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Firefighters Battle LA Blaze

More than 500 firefighters aided by planes scooping up water from the Pacific Ocean struggled to bring a raging brush fire under control Wednesday after it threatened million-dollar homes in the Los Angeles suburbs.

The blaze, burning in the foothills of the San Gabriel Mountains in Glendale, destroyed only one structure at a police firing range. But at times, the flames came within a few hundred yards of expensive homes, prompting evacuations before winds shifted and the fire moved away.

"Firefighters are getting the upper hand at this point," said Los Angeles County Fire Capt. Steve Valenzuela. "Mother Nature calls the shots on some of these fires. In this case the fire has been able to be brought under control when the winds temporarily died off."

Valenzuela said firefighters were keeping a wary eye on the few remaining hot spots, which could be fanned into fresh fires if the winds picked up again.

Earlier, as the fire raged overnight, driven by shifting winds of up to 40 mph, about an entire neighborhood was threatened.

Officials ordered 25 homes evacuated Tuesday night near where the blaze erupted in the La Canda-Flintridge community, and dozens of other families heeded authorities' advice to leave as flames advanced toward their homes in Glendale.

"It looked like a movie," said Carol Tatum after firefighters banged on her door and advised her to get out of her house. She didn't ask any questions and just grabbed her cats and fled. "I'm still in shock right now. I'm shaking," Tatum said as she and neighbors watched flames race up a hillside near their homes.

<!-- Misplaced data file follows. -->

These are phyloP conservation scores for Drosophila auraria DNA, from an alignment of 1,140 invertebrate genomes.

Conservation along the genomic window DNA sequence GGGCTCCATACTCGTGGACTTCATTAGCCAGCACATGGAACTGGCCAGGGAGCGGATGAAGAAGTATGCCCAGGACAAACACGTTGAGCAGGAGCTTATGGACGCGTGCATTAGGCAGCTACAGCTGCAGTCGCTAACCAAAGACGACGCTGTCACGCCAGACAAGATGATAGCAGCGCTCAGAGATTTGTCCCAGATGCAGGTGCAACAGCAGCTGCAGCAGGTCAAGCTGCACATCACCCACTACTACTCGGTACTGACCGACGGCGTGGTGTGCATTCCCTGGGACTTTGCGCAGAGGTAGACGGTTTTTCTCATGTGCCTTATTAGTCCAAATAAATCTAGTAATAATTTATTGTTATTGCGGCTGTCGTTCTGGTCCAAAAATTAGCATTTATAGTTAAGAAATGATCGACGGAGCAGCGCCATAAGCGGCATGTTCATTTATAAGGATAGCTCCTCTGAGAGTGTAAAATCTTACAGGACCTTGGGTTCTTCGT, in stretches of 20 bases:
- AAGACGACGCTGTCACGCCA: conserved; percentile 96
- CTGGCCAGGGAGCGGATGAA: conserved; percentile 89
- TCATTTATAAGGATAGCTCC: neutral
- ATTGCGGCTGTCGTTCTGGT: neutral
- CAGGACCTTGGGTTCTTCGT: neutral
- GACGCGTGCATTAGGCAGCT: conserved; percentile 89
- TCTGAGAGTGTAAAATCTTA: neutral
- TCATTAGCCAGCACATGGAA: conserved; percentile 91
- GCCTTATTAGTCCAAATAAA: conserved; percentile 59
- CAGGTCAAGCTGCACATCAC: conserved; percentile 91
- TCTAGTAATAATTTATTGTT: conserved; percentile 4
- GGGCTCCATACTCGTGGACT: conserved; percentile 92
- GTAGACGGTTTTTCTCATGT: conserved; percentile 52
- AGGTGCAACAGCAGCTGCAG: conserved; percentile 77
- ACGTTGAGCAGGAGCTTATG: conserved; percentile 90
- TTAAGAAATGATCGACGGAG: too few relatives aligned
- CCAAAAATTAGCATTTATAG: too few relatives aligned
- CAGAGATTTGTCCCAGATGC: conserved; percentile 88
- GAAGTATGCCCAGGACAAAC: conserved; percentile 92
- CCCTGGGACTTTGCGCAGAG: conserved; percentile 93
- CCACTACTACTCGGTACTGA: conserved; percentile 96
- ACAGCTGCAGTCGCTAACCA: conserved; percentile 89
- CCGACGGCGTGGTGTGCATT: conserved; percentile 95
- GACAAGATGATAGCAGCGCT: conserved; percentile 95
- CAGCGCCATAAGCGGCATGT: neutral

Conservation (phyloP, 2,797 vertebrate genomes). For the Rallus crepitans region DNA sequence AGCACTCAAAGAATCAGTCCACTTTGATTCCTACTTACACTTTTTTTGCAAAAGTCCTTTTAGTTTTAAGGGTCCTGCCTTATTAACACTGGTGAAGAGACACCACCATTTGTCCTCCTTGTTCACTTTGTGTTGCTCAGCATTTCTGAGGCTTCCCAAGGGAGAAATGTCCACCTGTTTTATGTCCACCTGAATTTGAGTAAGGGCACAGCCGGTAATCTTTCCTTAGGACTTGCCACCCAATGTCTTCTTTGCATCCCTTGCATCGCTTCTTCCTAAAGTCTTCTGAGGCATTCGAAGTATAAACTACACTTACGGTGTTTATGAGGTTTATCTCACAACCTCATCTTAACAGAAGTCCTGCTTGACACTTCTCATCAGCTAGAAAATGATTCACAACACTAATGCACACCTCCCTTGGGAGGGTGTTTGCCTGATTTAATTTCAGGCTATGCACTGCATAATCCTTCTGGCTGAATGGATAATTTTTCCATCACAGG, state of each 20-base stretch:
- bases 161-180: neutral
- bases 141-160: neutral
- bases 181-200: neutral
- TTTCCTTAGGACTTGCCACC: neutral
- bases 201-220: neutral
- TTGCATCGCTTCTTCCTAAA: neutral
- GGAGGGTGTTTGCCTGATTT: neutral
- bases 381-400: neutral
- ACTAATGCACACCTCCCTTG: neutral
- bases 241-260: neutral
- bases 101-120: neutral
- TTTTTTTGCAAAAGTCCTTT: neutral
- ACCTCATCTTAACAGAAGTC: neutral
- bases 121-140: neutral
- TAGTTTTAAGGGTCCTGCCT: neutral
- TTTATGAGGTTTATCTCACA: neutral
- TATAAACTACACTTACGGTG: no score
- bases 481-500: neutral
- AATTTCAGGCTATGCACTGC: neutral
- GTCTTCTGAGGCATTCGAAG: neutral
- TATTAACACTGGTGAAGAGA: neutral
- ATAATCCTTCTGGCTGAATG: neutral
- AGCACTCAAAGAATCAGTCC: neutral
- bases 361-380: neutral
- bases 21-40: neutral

Fire officials have declared the fire 70 percent contained approximately 12 hours after it was started. The cause of the blaze, which has burned about 800 acres was not immediately known.

During the night it was a harrowing experience for everyone involved. Helicopters continued to drop water on the flames, which one official said was unusual and involved pilots flying in darkness in an area crisscrossed by high-voltage power lines.

"It's really a safety decision based on the pilot, the terrain and the wind. All those factors are considered," said Los Angeles County Fire Inspector Mark Whaling. "We want to thank the helicopter pilots for their great efforts. Obviously, that's probably why we have no (homes) lost," he added.

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